The Memorial director Brendan Nelson, commented that

One regular visitor to the Memorial told me emphatically that she was opposed to this exhibition. “This has nothing to do with Australia and the Australian War Memorial”, she said. She told me that she would never walk through it.

With the passing of most of the last survivors, it seems the horrors of the event are being lost with the younger generations. Surveys conducted by the Claims conference (an international organisation that aims to bring justice to Holocaust survivors) in 2018, showed 31% of Americans (41% of millenials) believe substantially fewer than 6 million Jews were killed (two million or fewer) during the Holocaust.

Read more: Many young people still lack basic knowledge of the Holocaust

And almost half of Americans couldn’t name a single concentration camp during the Holocaust, despite the fact there were possibly more than 40,000 at the time.

Teachers need to consider new ways how to make Holocaust history relevant to new generations globally, and in Australia.

How the Holocaust is relevant to Australia

My historical research has brought to light personal stories connecting Australia and Europe during the second world war.

Between 7,000 and 10,000 Jewish refugees reached Australia shortly before the war. Most of them left behind relatives, often elderly parents, sisters, cousins, aunts, uncles and friends, who perished in the Holocaust.

In 1939 Mayloch Ruda from Warsaw, Poland migrated to Australia with his two daughters — leaving his wife Chana and three other children, Pola, Frania and Guta behind. This was a typical migration strategy, when the breadwinner left first to establish a new home overseas.

Mayloch applied for Australia to admit his family, but it was too late. The war closed almost all emigration routes from Europe. His wife and three daughters were soon imprisoned in the largest Nazi ghetto in Warsaw.

Mayloch and his two daughters remained in an intermittent contact with their family through the International Red Cross. The last message they received from Pola in November 1942 was delayed by almost six months:

We are in dire material conditions. Mother lost her sight. We plead for any help, as soon as possible. We all live together. We are waiting for help and the news.

Mayloch contacted Jewish humanitarian agencies to send his family food parcels, but it is doubtful they ever arrived. Most of the Jews from Warsaw, very likely including the Ruda family, were murdered in Treblinka.

After the war, the Rudas and others tried to locate their relatives, and if they survived, bring them over to Australia.

Another surviror, Max Heitlinger, who arrived in Australia in 1939 from Vienna, expressed these feelings in his memoirs.

I knew it was the end for all of them. I still wake up at night and cry in desperation and self-accusation.

Despite the immense interest in the history of the Holocaust in Australia their efforts and strategies have remained largely unknown.

The Holocaust is about human rights more generally

The idea Holocaust education could help combat rising anti-Semitism is not new. Surveys conducted in the past 15 years, however, suggest “Europe is experiencing rising levels of antisemitism […] alongside a growth in Holocaust education”.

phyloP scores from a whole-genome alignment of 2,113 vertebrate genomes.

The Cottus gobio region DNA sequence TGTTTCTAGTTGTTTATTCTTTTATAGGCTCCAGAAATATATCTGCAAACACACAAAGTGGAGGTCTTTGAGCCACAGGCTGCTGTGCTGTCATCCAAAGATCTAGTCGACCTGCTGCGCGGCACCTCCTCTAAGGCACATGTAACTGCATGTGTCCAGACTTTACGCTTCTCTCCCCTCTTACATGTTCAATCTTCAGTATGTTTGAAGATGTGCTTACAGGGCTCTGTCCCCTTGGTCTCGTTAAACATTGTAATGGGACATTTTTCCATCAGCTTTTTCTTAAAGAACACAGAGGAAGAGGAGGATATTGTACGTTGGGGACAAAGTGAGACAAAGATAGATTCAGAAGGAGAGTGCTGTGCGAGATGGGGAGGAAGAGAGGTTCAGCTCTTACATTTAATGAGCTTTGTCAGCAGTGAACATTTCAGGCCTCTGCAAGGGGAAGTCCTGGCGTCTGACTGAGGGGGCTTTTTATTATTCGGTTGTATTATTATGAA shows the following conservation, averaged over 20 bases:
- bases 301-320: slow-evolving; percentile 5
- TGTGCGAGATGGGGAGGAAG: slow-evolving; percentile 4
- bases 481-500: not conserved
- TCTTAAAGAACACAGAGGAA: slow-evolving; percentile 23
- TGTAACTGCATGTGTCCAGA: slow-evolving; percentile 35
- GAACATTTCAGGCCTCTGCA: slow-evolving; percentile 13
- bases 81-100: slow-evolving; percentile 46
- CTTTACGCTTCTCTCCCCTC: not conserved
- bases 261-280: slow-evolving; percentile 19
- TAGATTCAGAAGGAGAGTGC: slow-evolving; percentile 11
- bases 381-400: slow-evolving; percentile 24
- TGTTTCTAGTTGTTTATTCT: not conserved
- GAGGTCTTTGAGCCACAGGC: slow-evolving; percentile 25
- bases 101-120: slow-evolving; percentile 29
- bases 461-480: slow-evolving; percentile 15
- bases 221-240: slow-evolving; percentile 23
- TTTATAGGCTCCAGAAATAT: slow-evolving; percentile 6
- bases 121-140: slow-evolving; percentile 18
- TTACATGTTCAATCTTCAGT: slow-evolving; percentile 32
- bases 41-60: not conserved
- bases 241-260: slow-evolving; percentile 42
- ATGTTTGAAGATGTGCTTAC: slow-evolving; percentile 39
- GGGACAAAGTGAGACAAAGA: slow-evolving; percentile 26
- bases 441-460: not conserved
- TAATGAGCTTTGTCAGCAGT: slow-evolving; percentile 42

The authors of the surveys write that for Holocaust education to be effective, the curriculum should also consider “the pre-existing cultural capital of students and the specific history of Jewish communities, anti-Semitism, and the Holocaust in the country […] where the subject is being taught”.

Read more: New research shows religious discrimination is on the rise around the world, including in Australia

UNESCO recommends education about the Holocaust include elements such as a fostering critical thinking, education about global citizenship and an integration of gender perspectives to help unmask bias.

Stories like the above, of migrants in Australia separated from family, offer possible avenues for teachers to present the Holocaust as part of our history.

Using these stories is also crucial for understanding the diverse experiences in Australian multicultural society.

Photos of Holocaust victims and survivors from the Holocaust Memorial Museum in Washington.
Up to 10,000 Jewish refugees came to Australia before the war. Many left behind relatives. (Photos of Holocaust victims and survivors taken from the Holocaust Memorial Museum in Washington) Shutterstock

Stories of separated families still happen today. Sadam Abudusalam, an Australian citizen, was separated for three years from his Uyghur wife Nadila and their child, who were left behind in China. The Chinese persecution of the Muslim Uyghurs was recently characterised by the Trump administration and the president-elect Joe Biden’s team as a case of genocide. Thankfully, Sadam was reunited with Nadila and their child in December 2020.

The study of the Holocaust offers immense opportunities to educators at all levels, but proper training is necessary for those who teach the subject.

But while the Australian government has mandated Holocaust education, the recent fee shake-up in universities — where fees for most humanities courses have risen – will unfortunately put learning about it in-depth out of reach for some students. And this includes prospective school teachers.

Australia must make it easier for students to learn about the history of our world so they can better teach it to school students.

The study of the Holocaust, as the ultimate example of genocide, allows teachers to raise the universal message of human rights abuses and mass violence. If we relate the Holocaust to our past and present context, we can facilitate a better understanding of the Australian place in the world and its relation to gross human rights violations around the globe.

Jan Lanicek, Senior Lecturer in Modern European History and Jewish History, UNSW

This article is republished from The Conversation under a Creative Commons license. Read the original article.